He was quietly resurrected under Bob Hartley. Compare the x-axis on both Stajan graphs. You'll notice how often Bob Hartley throws him to the dogs (with Brandon Bollig, no less), and how he still maintains a reasonable corsi rel regardless of the defensive assignments. Stajan has found success as a defensive stalwart, turning him into one of the Flames' most dependable guys night-in, night-out.
The same can't really be said for Phaneuf. Like Stajan, usage matters. During his time in Calgary, the Flames rarely started Phaneuf in any place other than the offensive zone. The team believed that Phaneuf's weakness was the defensive zone, obviously concerning for a defender. Management thought that this was an irreparable aspect of Phaneuf's game, and chose to ship him out while his value was still high. The Leafs gladly took on that project, choosing to use him in a defensive role anyway. This became troublesome, especially as their defensive corps began to disintegrate until it was pretty much just Phaneuf. Then he disintegrated. Phaneuf wasn't a number one defenceman: the Flames knew that, and the Leafs found out.
(Interestingly enough, the Leafs also capitalized on his offensive zone strengths this season, placing him against weaker opponents and giving him very easy zone starts to boost his value. Let's hope Kyle Dubas never plays the stock market.)
So who won?
It's not entirely useful to simply compare this based purely on points, seeing as there are many other factors involved in the creation of those points (Phaneuf never had to play with Bollig, for example). To see who won, we really have to look at what each team was trying to accomplish with this trade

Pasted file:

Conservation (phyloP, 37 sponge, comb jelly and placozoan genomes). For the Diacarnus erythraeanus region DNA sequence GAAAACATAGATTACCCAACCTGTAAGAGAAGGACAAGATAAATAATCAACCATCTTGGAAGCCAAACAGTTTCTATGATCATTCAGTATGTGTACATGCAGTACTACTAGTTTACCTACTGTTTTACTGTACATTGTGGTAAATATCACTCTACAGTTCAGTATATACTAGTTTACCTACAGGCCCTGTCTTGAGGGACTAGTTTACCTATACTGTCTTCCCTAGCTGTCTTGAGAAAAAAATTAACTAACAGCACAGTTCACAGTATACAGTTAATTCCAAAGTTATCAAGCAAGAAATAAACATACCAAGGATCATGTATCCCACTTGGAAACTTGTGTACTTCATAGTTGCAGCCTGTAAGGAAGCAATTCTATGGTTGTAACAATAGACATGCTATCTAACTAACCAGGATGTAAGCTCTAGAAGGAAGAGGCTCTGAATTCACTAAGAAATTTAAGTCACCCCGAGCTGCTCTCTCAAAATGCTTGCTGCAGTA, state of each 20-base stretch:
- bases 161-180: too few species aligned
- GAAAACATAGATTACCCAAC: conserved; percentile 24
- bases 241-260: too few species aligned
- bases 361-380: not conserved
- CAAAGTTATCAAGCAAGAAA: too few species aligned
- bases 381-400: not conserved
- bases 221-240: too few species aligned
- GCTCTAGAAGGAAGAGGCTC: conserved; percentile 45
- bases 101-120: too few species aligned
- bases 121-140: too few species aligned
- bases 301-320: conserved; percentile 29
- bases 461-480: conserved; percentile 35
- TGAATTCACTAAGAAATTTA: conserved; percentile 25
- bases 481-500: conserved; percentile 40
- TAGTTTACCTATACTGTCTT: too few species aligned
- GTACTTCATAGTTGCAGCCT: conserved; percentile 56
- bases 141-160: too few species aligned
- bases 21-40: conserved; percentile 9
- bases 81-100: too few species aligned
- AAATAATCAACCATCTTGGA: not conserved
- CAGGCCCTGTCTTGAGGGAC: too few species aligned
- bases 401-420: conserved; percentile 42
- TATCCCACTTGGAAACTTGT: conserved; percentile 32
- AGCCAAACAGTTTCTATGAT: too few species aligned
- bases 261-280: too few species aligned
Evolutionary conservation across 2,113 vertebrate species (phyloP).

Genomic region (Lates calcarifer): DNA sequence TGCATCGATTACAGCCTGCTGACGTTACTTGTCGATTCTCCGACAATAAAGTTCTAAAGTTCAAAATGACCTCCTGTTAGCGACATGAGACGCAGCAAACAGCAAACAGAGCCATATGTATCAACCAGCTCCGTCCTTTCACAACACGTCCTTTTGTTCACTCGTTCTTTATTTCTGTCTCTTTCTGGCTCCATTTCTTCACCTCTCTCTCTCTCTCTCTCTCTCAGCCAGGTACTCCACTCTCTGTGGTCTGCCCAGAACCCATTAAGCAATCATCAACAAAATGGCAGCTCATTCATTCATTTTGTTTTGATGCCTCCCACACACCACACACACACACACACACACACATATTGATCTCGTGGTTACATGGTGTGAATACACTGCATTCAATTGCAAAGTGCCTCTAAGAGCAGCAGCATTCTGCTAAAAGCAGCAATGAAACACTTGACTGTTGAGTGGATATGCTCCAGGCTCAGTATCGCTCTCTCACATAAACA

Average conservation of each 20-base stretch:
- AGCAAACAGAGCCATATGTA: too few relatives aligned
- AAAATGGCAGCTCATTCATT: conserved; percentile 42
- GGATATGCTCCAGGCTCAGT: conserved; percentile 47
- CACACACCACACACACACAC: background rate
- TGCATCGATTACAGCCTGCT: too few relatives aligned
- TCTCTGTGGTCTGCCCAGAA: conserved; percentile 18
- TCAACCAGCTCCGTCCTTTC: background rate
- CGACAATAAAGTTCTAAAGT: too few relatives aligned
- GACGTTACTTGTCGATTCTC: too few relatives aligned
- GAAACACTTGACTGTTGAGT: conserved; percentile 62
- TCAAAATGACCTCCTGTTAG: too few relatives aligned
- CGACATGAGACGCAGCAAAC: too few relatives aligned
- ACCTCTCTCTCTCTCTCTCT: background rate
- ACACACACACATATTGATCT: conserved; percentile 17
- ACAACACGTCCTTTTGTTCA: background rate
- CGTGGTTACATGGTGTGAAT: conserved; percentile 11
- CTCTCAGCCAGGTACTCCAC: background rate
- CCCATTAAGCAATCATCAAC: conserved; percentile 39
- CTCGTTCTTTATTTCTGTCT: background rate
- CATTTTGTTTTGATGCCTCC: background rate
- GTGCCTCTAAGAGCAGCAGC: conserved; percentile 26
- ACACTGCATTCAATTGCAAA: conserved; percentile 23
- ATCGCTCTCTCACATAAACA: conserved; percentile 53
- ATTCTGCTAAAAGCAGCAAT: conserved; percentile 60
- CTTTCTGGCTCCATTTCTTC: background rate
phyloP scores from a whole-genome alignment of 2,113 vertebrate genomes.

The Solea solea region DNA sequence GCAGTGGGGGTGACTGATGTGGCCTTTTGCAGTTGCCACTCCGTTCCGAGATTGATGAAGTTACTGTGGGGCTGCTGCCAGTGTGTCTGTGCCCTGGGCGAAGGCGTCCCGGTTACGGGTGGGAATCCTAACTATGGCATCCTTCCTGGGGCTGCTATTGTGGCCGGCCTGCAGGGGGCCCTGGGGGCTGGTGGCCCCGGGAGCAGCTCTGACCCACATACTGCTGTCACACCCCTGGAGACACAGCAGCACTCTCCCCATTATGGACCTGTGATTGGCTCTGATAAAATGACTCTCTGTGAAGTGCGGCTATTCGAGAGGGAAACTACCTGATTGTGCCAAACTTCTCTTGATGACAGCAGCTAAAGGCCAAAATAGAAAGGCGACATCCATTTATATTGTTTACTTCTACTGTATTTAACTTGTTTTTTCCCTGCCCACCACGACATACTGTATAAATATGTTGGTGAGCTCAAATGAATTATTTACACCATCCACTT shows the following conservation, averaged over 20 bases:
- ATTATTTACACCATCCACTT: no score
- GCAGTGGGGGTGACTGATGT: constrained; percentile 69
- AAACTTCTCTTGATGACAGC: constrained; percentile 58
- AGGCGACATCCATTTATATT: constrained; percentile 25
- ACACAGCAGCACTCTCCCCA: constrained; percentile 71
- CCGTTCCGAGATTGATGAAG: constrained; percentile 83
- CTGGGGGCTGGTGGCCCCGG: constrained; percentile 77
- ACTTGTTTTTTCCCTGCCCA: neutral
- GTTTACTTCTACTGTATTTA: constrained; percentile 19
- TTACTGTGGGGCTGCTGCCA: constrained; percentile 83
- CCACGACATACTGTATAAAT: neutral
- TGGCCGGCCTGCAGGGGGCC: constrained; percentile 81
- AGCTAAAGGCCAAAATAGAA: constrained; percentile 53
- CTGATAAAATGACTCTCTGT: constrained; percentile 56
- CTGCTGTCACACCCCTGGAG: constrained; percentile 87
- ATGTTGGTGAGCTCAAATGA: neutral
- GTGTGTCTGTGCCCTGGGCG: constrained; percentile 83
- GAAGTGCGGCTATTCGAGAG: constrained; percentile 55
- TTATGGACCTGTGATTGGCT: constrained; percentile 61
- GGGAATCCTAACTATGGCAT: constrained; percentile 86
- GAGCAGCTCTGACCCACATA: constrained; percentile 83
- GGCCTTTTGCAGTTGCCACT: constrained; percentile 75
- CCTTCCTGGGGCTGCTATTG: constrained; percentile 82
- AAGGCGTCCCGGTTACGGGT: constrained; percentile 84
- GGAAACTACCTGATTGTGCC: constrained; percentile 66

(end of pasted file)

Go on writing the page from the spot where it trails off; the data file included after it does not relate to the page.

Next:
For the Leafs, they were looking for a future number one defender they could build around. They only got one in name. Phaneuf's disastrous tenure with the Leafs was perhaps the biggest reason their Golden Generation failed. Many liked to pin the failure of the Leafs to Phaneuf and Kessel, but at least Kessel could claim that he performed around the same or better than he did in Boston. Phaneuf couldn't.
For the Flames, they wanted a fair return for Phaneuf that would also stop the bleeding in 09-10. Stajan doesn't fit that either. The Flames implanted Stajan and assumed he would perform the same, ignoring the fact that he no longer had first line wingers on his side. The only reason we can debate this topic is because of the salvage job Hartley did, turning Matt Stajan into a useful player rather than a castaway. That point is moot anyways, because Stajan only provided a solution long after the problem stopped being a problem.
But maybe the return never really mattered. The Flames are arguably the winners of this trade by sending away a lemon and getting value for it. Phaneuf had a hidden flaw, and the longer he was in Calgary, the more likely it would become league-wide knowledge.They avoided the entire mess that Toronto has been dealing with for nearly the past two seasons.
But the Flames didn't get much in return to really make them an outright winner. Phaneuf didn't anchor Toronto's defence, but Stajan hasn't contributed much outside of quiet bottom six production. If Nik Hagman or Ian White stayed around for a year or two more, maybe the Flames would have a better case, but alas. Pound for pound, you might be able to say that this trade was a wash.
But we are forgetting one important stat: series winning goals against the Vancouver Canucks, of which, Matt Stajan has one compared to Phaneuf's 0. This is the only meaningful stat in my mind, so debate over.